Let the action enter and leave the camera: When action is happening, remember there should be a beginning and an end. When something enters the field of vision, let it go – do not pan or try to follow it, unless it is relevant to the story at hand. This brings closure on a scene. Then capture another scene, and another, that help readers visualize what they are hearing.
Keep it still: Use your tripod as it will help create most consistent video. Work to hold the camera as still as possible if you must use it handheld.
Vary your shots: Aim For 50 percent tight shots, 35 medium and 15 wide shots. And use different angles to mix up your approach, shoot on thirds, left, center, right of the frame.
Avoid talking: As with audio, it is important to stay focused on listening. Ask questions, and then let the subject talk. Confirm their responses with a nod or an whispered “yes”, then ask your next question. Remember, everything is on tape, even when you are whispering.
Lighting is important: Avoid shooting someone with heavy shadows on their face. Turn them toward the sun or toward a light as needed. Avoid having bright lights, open doorways or the sun behind them. This distorts the white balance and creates a larger gap between highlights and shadows.
Get close to your subject: It is always important to get the camera as close to the subject as possible. This eliminates external sound and helps overcome soft voices. Ask subjects to speak up when they talk. Don’t get too tight that you crowd out their face; aim for head and shoulders shots. This can always be edited later.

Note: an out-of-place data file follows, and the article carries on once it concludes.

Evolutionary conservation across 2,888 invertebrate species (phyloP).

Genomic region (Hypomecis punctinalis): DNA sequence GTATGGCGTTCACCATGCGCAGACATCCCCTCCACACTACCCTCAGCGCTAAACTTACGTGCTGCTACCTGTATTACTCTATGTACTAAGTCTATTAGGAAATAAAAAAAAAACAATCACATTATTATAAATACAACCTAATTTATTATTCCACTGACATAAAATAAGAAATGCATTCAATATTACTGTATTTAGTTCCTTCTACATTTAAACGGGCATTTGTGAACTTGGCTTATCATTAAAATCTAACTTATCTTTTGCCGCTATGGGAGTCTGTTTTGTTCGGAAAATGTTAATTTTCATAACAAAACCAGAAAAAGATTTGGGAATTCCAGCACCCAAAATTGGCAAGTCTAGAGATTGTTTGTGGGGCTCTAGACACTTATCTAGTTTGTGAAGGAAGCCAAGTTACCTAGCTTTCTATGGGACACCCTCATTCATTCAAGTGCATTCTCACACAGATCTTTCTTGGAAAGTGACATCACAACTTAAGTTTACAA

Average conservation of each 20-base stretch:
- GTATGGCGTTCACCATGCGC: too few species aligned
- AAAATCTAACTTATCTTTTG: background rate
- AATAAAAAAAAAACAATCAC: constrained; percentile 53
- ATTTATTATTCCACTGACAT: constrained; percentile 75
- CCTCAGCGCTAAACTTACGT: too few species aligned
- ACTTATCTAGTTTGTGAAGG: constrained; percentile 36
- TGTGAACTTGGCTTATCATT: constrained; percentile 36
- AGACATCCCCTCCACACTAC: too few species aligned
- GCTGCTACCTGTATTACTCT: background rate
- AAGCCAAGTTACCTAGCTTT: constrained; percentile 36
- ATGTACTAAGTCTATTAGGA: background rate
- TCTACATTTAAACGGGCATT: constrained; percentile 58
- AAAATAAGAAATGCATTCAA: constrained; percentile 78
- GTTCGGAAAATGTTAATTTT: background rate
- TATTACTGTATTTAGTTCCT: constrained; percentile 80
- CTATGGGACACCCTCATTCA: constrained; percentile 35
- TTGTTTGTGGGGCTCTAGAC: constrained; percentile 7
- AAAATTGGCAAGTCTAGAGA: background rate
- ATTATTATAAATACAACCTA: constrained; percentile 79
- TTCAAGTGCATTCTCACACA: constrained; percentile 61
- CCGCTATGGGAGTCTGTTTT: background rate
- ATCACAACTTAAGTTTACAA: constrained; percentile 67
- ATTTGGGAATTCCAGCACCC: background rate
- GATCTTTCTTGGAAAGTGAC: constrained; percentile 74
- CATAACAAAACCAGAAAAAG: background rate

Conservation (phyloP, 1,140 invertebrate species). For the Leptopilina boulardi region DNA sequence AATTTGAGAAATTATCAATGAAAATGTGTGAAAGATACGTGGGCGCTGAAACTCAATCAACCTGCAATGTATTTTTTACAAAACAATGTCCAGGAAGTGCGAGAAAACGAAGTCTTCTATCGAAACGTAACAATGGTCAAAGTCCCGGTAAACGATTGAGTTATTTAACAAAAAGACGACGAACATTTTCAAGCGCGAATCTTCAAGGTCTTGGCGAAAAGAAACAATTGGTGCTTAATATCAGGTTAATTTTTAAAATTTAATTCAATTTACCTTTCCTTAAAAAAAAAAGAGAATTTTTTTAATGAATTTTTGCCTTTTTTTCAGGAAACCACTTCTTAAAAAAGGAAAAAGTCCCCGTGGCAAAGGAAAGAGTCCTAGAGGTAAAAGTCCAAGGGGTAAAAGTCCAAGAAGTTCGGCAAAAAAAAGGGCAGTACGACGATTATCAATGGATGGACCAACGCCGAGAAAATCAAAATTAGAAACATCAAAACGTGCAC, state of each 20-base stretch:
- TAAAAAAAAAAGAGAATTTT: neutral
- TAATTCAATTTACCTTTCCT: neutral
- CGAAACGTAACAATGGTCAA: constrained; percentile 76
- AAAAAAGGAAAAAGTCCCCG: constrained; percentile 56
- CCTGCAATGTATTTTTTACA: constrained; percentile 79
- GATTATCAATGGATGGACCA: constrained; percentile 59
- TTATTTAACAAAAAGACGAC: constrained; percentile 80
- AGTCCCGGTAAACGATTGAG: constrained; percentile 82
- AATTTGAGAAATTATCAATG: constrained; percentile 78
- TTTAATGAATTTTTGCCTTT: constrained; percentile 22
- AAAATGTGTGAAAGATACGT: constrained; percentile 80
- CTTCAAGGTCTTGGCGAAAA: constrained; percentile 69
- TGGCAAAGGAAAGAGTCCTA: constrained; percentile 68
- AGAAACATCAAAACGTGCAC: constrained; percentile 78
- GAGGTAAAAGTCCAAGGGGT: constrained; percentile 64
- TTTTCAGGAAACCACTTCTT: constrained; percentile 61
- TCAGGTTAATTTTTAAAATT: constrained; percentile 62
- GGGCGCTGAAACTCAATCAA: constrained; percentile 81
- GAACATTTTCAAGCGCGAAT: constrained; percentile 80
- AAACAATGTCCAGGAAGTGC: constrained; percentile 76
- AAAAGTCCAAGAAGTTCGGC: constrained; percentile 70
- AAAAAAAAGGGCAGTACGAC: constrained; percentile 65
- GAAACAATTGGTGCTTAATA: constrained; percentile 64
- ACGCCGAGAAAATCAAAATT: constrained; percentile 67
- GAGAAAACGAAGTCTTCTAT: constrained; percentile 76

See duck, say duck: If a subject talks about something – a procedure or product for instance – get video of that for use as B-roll. Remember, don’t pan away from him as he says it, just get that shot after he is done speaking.

Tips for timing out your video

Keep it short: When shooting anything but interviews – an explainer for instance – aim to gather 3-4 of those 10-second shots. These will be the backdrop of a doctor’s explanation of what happened or is happening.
Leave space: Every interview is different, which makes this one tough. Essentially try to avoid talking over someone. I find that giving a subject room to talk slowly sometimes gives me the best quote because they think harder about what they want to say. If there is a pause in their interview, let it go if it seems like they might say something important or interesting.
Keep it running: Often I find that after I thank a subject and conclude the interview, they loosen up and often say the very thing that I wanted the entire time. Keep the recorder running and handy when you thank them. Then if they do say something, raise the camera up so they know you are still recording. Don’t keep it running forever or forget the above rules, but if they start talking, as if they have a final thought, let it roll.

Tips for audio recording

Audio quality: Audio quality can make or break a video. Here are a few final tips to make sure you get good audio.

Go to a quiet place: The quieter the surroundings, the better the recording. Pull subjects around a corner or into another room to record them when possible. Close the door of an office if it is loud outside.

Avoid exterior noise: Things such as echo in a tight office or wind outside can render a recording useless. Again, go to a place that will be the quietest in the environment (behind a building outside, for example).

What tips do you have for capturing great video and audio? Share them with a comment on this post.

And if you have questions about a video shoot, storyboarding or producing a professional video for your company, call us today and we’ll get you a custom quote today.  [/vc_column][/vc_row]